What is Section 144 of CrPC? What are the provisions of such legislation? Are there any legally unethical perspectives on this law? Read to know more.
A curfew is a government order that specifies when specific laws take effect.
Do you know of any curfew laws in India that prohibit unlawful assembly?
Section 144 of CrPC is one such law.
What is Section 144?
This is colonial-era law, which has been preserved in the Code of Criminal Procedure.
It authorizes a district magistrate, a sub-divisional magistrate, or any other executive magistrate designated by the state government to give orders to prevent and address urgent cases of apprehended danger or nuisance.
The order can be issued only if the Magistrate believes it is likely to prevent the following:
- Obstruction, annoyance, or injury to any person lawfully employed;
- Danger to human life, health, or safety;
- Disturbance of public tranquillity;
- A riot or affray.
This order may be issued against a specific individual or against the general public.
Orders under Section 144 are valid for two months unless the state government decides to extend them.
In any case, the total time the order is in effect cannot exceed six months.
Section 144 Meaning
A magistrate in any Indian state or union territory can issue an order prohibiting the gathering of four or more people in a specific area under Section 144.
Every member of such an “illegal assembly” can be charged with rioting, according to the law.
Section 144 has previously been used to impose restrictions in order to prevent protests that could lead to unrest or riots
Can this law be used arbitrarily?
The orders issued under this provision will infringe on fundamental rights to freedom of expression, assembly, and movement guaranteed by Articles 19 (1)(a), (b), and (c) of the Indian Constitution.
As a result, orders issued under Section 144 must meet the test of reasonable restrictions set forth in Article 19 of the Indian Constitution.
What is the intent of this kind of law?
The purpose of Section 144 of the Code of Criminal Procedure, 1973 is to serve the public good and preserve public order.
The authority to use this executive power must determine that it is necessary to take immediate action to prevent a problem or to find a quick solution.
Also, the proposed course of action is required to safeguard others’ interests, prevent a threat to human life, health, or safety, disturb public peace, or end a riot or altercation.
An important concept related to this law was discussed in the judgment of the Supreme Court in the case of Dr. Ram Manohar Lohia vs. the State of Bihar.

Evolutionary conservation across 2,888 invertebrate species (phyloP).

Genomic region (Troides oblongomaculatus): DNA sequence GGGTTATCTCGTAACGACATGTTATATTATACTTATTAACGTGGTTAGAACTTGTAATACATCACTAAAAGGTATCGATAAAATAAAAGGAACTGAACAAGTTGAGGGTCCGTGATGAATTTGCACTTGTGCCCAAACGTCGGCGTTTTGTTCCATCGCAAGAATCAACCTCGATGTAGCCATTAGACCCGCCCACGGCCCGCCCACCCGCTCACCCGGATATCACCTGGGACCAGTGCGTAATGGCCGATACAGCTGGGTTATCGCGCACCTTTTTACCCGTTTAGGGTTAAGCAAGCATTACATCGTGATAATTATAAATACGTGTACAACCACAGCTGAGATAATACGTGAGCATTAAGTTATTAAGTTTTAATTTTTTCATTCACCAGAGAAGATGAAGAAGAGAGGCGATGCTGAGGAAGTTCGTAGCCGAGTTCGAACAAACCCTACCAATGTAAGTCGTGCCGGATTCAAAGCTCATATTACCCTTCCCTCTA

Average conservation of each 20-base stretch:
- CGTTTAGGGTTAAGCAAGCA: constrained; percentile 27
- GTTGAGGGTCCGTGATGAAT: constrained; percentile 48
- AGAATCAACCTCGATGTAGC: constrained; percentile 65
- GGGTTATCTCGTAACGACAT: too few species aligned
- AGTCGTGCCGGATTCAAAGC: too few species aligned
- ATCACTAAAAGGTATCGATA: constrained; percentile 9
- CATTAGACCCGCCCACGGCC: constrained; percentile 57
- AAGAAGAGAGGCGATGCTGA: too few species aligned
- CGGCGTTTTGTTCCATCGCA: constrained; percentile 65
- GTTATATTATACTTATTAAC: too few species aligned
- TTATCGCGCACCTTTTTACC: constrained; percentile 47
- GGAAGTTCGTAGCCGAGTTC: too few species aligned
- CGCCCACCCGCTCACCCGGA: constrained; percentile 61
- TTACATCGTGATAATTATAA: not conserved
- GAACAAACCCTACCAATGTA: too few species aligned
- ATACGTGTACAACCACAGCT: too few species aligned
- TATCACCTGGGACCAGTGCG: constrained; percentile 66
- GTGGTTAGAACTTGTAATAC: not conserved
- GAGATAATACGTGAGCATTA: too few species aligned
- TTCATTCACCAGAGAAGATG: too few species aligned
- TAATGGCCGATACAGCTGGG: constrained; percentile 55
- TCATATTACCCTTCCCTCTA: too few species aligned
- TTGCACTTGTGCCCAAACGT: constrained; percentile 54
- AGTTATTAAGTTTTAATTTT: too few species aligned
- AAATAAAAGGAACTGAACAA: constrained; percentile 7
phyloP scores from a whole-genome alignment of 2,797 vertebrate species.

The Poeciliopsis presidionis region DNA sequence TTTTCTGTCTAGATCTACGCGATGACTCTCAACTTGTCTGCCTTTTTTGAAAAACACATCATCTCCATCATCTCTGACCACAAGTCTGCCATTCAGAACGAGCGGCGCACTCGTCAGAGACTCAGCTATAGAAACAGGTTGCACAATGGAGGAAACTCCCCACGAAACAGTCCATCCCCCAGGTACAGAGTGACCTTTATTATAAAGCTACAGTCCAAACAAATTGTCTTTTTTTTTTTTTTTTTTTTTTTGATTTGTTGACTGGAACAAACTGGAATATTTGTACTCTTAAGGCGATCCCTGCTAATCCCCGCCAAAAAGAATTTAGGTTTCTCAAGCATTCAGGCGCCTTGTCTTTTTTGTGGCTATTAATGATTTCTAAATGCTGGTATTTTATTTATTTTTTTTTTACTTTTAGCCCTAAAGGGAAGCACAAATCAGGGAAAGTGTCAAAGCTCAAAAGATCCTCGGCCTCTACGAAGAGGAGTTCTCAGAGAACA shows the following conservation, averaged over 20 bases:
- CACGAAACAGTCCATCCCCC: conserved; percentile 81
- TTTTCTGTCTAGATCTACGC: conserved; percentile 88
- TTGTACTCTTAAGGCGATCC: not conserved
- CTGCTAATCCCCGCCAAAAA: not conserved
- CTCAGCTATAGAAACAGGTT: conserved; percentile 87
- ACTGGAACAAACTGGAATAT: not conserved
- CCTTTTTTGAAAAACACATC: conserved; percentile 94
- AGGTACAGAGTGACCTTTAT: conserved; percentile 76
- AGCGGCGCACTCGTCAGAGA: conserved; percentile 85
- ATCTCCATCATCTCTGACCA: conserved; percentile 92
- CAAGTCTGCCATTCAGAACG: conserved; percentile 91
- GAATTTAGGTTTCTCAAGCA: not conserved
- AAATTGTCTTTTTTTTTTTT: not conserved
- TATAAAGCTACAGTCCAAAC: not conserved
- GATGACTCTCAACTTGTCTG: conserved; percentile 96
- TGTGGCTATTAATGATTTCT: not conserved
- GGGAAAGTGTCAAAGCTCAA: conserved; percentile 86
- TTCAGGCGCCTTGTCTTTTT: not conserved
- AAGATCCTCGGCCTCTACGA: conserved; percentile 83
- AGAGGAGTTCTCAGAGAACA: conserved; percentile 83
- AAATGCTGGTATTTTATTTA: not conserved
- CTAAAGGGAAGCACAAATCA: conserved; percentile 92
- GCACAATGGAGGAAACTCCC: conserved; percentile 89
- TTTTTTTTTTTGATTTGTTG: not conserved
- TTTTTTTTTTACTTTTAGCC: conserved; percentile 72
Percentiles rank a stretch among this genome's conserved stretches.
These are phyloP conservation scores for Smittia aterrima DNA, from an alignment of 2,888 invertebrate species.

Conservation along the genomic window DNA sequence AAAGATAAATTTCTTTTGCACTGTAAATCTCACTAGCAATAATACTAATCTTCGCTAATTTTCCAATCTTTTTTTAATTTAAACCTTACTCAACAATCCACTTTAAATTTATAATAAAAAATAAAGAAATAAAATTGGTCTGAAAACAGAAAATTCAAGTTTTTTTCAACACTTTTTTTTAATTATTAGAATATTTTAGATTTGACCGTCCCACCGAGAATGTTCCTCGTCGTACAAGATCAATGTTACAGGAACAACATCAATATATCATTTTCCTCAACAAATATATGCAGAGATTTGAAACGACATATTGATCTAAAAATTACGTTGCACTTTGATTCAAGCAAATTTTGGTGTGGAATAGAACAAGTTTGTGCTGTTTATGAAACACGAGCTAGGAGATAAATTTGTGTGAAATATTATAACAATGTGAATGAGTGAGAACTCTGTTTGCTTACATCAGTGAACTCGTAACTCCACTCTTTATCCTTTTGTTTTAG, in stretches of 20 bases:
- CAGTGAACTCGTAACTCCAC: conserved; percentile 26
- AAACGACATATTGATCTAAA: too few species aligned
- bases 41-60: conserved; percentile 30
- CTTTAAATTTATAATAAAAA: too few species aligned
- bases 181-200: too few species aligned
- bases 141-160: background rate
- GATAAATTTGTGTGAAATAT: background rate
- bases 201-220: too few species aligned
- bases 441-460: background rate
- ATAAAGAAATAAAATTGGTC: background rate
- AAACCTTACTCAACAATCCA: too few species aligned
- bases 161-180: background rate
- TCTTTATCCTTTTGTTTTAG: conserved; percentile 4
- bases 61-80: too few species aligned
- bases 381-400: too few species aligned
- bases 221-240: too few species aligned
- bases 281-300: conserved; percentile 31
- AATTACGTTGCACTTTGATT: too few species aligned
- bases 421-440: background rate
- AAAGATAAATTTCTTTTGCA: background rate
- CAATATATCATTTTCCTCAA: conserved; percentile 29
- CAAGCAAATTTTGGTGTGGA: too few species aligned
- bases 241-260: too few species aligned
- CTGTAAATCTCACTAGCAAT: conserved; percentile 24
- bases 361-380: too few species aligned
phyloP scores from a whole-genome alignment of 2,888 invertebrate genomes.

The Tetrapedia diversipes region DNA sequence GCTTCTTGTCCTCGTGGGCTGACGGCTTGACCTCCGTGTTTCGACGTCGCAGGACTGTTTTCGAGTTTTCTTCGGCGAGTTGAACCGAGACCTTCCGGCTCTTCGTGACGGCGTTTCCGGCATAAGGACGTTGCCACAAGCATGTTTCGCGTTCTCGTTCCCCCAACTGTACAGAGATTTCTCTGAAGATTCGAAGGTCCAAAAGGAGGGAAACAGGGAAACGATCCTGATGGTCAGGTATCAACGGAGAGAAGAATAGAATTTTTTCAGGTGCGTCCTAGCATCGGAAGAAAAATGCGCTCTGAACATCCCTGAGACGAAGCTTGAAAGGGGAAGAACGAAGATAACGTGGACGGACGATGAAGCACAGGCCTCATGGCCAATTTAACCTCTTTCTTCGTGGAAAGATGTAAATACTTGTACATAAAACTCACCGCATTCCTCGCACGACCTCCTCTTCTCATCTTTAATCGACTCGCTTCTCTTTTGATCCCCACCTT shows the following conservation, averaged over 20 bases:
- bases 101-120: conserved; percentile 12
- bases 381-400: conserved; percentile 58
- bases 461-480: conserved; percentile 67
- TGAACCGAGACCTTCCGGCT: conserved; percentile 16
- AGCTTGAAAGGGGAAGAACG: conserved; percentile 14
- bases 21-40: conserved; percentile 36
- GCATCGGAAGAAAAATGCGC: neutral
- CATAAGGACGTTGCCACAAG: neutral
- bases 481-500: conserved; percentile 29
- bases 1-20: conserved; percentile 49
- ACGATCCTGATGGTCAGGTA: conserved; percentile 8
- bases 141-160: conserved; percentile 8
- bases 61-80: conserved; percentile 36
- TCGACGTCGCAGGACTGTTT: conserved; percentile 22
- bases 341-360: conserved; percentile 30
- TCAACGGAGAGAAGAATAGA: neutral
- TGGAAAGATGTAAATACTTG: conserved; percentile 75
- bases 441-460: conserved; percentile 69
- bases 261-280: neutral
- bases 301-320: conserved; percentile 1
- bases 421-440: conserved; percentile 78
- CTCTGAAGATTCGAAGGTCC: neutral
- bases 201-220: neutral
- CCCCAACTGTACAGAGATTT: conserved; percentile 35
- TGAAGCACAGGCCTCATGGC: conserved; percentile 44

It was determined that when two drunkards fight and argue, there is a disorder but not a public disorder. They may be dealt with in accordance with the authority to uphold law and order, but they cannot be imprisoned on the pretext that their actions disturbed the peace.
The case of the test of proportionality in Section 144
The Supreme Court created the proportionality test to determine whether a restriction on the liberties protected by Article 19 of the Indian Constitution is acceptable or not.
To evaluate proportionality, the Supreme Court established a four-part test in Justice K.S. Puttaswamy v. Union of India.
- A restriction on the right must have a justifiable purpose.
- It must be an effective method for achieving this objective.
- There must be a less stringent but equally effective substitute.
- The action taken cannot unfairly disadvantage the rightsholder.
Therefore, the legitimacy of the orders issued under Section 144 of the Criminal Procedure Code shall be evaluated in light of these rationality and proportionality considerations.
What are the punishments under Section 144?
People who violate Section 144, which forbids carrying any form of weapon in the area where it has been put into effect, risk going to jail.
The maximum sentence for this type of offence is three years in prison.
According to Section 188 of the Indian Penal Code (IPC), which forbids disobedience to instructions legally issued by public workers, those who disregard the prohibitory orders would face charges.
What are the criticisms of this law?
- The section is extensive and gives the magistrate unjustified power.
- The initial legal defence against the order is a revision application, which must be submitted to the initial issuing authority.
- People who are upset claim that the state would frequently have infringed on their rights even before the High Court became involved.
- Because the security situation varies from location to location and cannot be handled uniformly, issuing prohibitory orders over a very large area is not justified.
Using Section 144 can be helpful when dealing with emergencies. The executive branch is vulnerable to abuse and misuse since there is no specialized judicial monitoring and no precise tailoring of the vast executive powers with specific aims.
In order to deal with urgent crises, the legislature must strike a balance between the necessity to protect individuals’ personal freedoms and other liberties under the Constitution’s fundamental rights.
Article Written By: Jis John Sebastian